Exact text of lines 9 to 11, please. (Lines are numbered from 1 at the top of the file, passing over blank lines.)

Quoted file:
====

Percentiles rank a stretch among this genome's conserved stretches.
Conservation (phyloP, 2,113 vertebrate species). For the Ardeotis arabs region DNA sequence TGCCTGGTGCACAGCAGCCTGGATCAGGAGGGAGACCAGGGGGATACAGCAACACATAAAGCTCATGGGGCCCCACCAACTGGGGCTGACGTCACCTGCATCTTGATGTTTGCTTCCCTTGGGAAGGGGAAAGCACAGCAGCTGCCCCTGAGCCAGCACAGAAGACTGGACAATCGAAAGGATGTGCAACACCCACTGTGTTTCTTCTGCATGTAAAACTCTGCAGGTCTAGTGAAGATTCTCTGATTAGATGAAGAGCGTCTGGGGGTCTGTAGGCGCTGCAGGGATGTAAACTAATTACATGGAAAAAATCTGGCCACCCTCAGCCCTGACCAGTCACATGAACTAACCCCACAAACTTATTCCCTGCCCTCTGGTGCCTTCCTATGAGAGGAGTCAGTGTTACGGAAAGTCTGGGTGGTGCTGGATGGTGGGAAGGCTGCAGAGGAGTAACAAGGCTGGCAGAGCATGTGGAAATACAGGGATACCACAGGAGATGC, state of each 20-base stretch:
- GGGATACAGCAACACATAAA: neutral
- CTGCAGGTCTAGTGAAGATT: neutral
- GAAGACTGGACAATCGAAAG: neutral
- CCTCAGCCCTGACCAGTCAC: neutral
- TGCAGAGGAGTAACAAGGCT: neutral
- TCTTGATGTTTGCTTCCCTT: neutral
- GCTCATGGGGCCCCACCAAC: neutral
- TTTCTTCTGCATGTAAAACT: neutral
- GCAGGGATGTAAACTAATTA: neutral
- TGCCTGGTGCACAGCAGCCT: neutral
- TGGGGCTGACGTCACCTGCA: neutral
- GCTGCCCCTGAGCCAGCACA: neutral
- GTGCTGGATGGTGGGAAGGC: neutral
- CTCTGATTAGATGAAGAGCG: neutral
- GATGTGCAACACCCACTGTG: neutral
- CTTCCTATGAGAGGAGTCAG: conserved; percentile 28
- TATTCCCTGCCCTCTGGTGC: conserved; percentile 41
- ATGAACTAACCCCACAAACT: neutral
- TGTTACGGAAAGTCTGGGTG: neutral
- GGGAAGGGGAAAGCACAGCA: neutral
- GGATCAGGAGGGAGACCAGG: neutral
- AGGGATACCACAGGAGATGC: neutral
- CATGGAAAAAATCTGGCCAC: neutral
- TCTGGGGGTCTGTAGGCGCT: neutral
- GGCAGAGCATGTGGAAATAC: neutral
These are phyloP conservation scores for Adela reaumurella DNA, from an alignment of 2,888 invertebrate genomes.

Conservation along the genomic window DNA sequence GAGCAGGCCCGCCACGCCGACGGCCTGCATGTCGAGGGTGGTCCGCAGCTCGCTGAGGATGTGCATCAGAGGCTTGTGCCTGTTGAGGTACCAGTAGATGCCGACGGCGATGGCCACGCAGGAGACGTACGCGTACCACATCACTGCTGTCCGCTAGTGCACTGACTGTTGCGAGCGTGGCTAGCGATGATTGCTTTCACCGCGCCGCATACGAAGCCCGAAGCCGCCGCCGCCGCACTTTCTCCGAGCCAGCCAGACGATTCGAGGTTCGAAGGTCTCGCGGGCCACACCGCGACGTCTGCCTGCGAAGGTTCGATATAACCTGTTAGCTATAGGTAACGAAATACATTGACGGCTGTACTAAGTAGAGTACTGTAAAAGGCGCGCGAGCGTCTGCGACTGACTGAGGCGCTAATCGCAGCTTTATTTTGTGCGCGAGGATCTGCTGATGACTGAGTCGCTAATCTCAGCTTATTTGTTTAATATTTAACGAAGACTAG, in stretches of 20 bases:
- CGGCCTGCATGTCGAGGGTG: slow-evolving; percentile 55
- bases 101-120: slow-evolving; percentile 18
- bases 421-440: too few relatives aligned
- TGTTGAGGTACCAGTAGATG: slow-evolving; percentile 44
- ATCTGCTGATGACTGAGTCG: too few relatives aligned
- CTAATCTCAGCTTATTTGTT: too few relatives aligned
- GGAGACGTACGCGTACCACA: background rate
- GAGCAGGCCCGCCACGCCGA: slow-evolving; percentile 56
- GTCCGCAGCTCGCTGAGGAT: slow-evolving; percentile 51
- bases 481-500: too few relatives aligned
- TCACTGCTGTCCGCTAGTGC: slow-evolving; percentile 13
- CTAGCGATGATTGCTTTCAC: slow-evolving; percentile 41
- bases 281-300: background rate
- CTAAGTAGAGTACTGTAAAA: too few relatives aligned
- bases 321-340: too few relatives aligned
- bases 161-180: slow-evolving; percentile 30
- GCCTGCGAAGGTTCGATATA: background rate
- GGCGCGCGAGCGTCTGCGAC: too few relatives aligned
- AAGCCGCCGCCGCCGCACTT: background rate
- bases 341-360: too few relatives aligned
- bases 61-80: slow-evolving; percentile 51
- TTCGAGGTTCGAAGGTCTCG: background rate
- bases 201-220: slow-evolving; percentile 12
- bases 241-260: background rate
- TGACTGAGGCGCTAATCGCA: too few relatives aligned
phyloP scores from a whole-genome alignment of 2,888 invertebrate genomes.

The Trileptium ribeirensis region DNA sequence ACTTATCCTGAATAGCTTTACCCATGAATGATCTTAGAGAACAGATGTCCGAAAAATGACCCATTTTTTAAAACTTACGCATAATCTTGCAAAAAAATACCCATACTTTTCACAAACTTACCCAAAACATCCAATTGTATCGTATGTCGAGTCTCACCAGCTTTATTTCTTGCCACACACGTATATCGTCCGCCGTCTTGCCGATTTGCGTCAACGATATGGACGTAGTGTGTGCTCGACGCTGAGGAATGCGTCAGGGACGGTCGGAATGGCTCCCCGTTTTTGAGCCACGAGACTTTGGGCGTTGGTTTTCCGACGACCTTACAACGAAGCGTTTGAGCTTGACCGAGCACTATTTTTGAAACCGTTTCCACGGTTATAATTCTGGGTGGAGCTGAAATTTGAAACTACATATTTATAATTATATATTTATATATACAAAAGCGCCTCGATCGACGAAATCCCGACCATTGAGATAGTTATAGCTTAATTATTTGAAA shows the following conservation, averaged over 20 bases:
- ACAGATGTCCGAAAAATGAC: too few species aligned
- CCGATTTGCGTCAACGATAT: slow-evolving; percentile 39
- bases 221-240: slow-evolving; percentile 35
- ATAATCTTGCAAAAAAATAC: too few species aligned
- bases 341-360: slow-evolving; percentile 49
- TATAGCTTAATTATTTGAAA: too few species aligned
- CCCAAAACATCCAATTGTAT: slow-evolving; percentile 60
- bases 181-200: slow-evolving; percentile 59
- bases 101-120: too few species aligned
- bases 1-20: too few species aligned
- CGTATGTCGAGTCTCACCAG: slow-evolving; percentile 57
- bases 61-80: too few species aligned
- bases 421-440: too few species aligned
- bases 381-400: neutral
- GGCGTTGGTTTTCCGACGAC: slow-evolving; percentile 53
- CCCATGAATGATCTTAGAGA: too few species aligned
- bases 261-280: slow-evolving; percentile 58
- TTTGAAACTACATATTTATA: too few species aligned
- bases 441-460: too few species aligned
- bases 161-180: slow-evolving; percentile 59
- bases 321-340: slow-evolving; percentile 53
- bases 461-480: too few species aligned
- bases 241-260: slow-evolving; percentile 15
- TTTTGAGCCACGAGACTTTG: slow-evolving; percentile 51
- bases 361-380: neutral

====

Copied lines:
- GCTCATGGGGCCCCACCAAC: neutral
- TTTCTTCTGCATGTAAAACT: neutral
- GCAGGGATGTAAACTAATTA: neutral